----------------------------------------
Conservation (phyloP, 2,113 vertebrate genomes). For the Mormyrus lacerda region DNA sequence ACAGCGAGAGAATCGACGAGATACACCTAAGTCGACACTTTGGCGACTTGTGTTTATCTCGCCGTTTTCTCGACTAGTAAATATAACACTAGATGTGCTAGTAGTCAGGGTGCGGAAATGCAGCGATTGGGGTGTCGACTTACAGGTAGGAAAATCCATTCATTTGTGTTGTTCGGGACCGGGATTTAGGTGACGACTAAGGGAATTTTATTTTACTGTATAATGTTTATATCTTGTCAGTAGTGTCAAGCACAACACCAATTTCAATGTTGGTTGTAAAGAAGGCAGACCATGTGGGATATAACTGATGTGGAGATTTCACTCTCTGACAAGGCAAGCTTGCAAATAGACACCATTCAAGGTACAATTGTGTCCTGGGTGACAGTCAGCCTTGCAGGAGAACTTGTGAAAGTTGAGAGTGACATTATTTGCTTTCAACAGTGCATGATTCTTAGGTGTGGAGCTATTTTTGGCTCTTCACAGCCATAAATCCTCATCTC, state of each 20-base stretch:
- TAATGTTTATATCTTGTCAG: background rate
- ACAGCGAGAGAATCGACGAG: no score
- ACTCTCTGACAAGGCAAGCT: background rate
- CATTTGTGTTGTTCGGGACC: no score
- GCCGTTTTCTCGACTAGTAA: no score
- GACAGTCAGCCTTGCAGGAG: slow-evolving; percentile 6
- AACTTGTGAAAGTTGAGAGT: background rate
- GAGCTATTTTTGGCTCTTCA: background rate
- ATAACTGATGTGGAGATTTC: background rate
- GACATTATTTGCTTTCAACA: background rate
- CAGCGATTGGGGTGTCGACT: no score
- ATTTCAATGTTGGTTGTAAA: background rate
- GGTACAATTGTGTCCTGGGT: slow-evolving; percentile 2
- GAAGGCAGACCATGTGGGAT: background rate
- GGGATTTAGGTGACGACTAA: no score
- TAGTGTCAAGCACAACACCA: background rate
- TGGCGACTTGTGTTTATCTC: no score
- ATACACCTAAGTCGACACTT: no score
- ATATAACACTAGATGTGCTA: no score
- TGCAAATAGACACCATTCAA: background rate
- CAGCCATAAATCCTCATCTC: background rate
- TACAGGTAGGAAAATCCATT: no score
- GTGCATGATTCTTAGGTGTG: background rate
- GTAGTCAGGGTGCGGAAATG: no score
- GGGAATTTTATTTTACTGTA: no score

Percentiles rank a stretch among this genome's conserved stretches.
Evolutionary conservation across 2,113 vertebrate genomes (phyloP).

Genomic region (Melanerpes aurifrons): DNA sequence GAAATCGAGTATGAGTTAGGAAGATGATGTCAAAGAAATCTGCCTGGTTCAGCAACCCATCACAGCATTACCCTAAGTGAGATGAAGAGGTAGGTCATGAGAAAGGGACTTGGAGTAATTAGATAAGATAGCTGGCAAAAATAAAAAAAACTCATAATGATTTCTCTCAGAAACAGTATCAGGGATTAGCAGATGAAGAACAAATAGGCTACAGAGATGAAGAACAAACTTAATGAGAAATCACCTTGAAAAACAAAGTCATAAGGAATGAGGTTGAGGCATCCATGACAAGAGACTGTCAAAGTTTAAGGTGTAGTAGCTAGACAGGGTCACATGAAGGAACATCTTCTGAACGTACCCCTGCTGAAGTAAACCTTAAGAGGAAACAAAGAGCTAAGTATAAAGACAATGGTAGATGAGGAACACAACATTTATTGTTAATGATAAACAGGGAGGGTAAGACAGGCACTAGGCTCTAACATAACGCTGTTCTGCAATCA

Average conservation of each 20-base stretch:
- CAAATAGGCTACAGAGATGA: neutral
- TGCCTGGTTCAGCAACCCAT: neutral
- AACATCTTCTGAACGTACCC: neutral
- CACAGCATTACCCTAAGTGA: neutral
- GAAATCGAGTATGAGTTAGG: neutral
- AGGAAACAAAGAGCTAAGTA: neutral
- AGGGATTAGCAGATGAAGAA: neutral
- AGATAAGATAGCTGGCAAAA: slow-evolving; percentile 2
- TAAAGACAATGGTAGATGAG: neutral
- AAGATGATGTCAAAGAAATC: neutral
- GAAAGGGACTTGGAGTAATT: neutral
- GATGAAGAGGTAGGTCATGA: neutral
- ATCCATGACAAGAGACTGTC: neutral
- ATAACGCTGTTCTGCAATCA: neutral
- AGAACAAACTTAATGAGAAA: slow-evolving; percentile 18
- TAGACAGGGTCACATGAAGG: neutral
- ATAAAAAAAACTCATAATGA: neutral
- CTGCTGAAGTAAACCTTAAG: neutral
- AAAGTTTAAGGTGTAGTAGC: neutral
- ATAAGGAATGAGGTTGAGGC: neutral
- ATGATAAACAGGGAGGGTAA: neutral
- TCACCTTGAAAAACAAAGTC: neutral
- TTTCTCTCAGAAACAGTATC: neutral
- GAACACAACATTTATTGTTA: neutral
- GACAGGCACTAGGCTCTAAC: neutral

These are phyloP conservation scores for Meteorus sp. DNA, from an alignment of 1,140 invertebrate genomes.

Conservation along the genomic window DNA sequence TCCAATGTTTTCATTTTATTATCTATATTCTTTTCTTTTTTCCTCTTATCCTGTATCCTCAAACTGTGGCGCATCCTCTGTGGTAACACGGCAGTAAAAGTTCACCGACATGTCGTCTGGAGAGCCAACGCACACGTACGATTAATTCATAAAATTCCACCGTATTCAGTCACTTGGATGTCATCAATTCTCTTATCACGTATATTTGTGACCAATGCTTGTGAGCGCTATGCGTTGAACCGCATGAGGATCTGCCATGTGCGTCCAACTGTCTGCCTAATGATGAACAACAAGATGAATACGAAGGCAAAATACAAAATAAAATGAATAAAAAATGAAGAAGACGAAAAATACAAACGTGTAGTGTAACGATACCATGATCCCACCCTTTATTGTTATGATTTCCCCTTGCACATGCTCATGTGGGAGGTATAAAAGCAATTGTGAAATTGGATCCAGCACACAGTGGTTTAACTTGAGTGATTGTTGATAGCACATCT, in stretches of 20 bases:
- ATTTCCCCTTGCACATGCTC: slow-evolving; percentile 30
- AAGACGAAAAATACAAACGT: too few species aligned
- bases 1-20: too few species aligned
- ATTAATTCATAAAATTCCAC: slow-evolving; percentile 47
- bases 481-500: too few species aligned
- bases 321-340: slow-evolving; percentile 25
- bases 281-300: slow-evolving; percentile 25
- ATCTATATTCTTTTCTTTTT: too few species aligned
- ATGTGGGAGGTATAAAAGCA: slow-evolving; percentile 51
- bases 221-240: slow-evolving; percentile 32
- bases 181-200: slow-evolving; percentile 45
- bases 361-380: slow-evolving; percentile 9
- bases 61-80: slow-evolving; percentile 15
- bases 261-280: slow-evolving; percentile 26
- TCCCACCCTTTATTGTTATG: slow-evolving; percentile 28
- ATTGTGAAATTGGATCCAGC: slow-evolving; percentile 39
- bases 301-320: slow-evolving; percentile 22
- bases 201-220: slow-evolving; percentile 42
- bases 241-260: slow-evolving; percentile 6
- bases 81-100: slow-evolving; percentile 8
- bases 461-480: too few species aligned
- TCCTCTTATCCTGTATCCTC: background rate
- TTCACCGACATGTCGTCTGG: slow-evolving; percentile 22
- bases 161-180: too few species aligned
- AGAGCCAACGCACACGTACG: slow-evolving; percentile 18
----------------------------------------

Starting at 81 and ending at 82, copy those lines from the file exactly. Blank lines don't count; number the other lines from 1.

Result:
- bases 161-180: too few species aligned
- AGAGCCAACGCACACGTACG: slow-evolving; percentile 18